Nontuberculous mycobacteria, NTM, are of growing concern and among these members of the Mycobacterium mucogenicum (Mmuc) and Mycobacterium neoaurum (Mneo) clades can cause infections in humans and they are resistant to first-line anti-tuberculosis drugs. They can be isolated from different ecological niches such as soil, tap water and ground water. Mycobacteria, such as Mmuc and Mneo, are classified as rapid growing mycobacteria, RGM, while the most familiar, Mycobacterium tuberculosis, belongs to the slow growing mycobacteria, SGM. Modern "omics" approaches have provided new insights into our understanding of the biology and evolution of this group of bacteria. Here we present comparative genomics data for seventeen NTM of which sixteen belong to the Mmuc- and Mneo-clades. Focusing on virulence genes, including genes encoding sigma/anti-sigma factors, serine threonine protein kinases (STPK), type VII (ESX genes) secretion systems and mammalian cell entry (Mce) factors we provide insight into their presence as well as phylogenetic relationship in the case of the sigma/anti-sigma factors and STPKs. Our data further suggest that these NTM lack ESX-5 and Mce2 genes, which are known to affect virulence. In this context, Mmuc- and Mneo-clade members lack several of the genes in the glycopeptidolipid (GLP) locus, which have roles in colony morphotype appearance and virulence. For the M. mucogenicum type strain, Mmuc, we provide RNASeq data focusing on mRNA levels for sigma factors, STPK, ESX proteins and Mce proteins. These data are discussed and compared to in particular the SGM and fish pathogen Mycobacterium marinum. Finally, we provide insight into as to why members of the Mmuc- and Mneo-clades show resistance to rifampin and isoniazid, and why Mmuc forms a rough colony morphotype.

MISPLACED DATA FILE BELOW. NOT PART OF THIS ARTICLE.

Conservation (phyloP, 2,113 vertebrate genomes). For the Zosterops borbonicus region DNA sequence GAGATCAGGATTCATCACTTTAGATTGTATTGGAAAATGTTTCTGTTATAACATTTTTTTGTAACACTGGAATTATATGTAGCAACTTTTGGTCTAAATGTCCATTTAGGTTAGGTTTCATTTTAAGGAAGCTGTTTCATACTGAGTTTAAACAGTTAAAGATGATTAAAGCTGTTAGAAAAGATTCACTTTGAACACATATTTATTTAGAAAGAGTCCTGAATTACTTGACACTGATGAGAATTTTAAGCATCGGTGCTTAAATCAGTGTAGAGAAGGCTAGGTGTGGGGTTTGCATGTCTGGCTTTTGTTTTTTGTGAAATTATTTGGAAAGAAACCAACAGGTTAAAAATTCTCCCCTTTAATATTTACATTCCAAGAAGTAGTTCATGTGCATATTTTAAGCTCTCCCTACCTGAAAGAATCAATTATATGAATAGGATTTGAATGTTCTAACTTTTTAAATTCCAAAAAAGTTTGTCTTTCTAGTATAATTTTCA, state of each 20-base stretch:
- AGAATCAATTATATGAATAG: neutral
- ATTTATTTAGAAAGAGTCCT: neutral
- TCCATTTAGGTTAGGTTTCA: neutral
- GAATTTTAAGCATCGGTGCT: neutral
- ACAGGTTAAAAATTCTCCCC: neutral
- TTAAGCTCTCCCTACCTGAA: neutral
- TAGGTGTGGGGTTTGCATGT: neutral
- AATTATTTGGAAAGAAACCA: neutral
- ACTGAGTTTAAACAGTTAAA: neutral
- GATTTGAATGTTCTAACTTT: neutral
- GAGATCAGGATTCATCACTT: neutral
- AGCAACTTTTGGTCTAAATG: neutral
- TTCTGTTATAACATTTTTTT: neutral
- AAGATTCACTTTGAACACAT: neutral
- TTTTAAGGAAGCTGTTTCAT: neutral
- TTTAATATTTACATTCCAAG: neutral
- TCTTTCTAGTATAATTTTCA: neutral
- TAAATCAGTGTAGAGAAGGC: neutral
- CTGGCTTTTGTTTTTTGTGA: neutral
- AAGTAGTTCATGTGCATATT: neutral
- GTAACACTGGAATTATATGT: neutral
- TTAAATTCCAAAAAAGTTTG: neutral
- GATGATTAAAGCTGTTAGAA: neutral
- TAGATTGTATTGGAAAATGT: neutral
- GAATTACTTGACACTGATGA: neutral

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http://dx.doi.org/10.1038/s41598-019-55464-5DOI Listing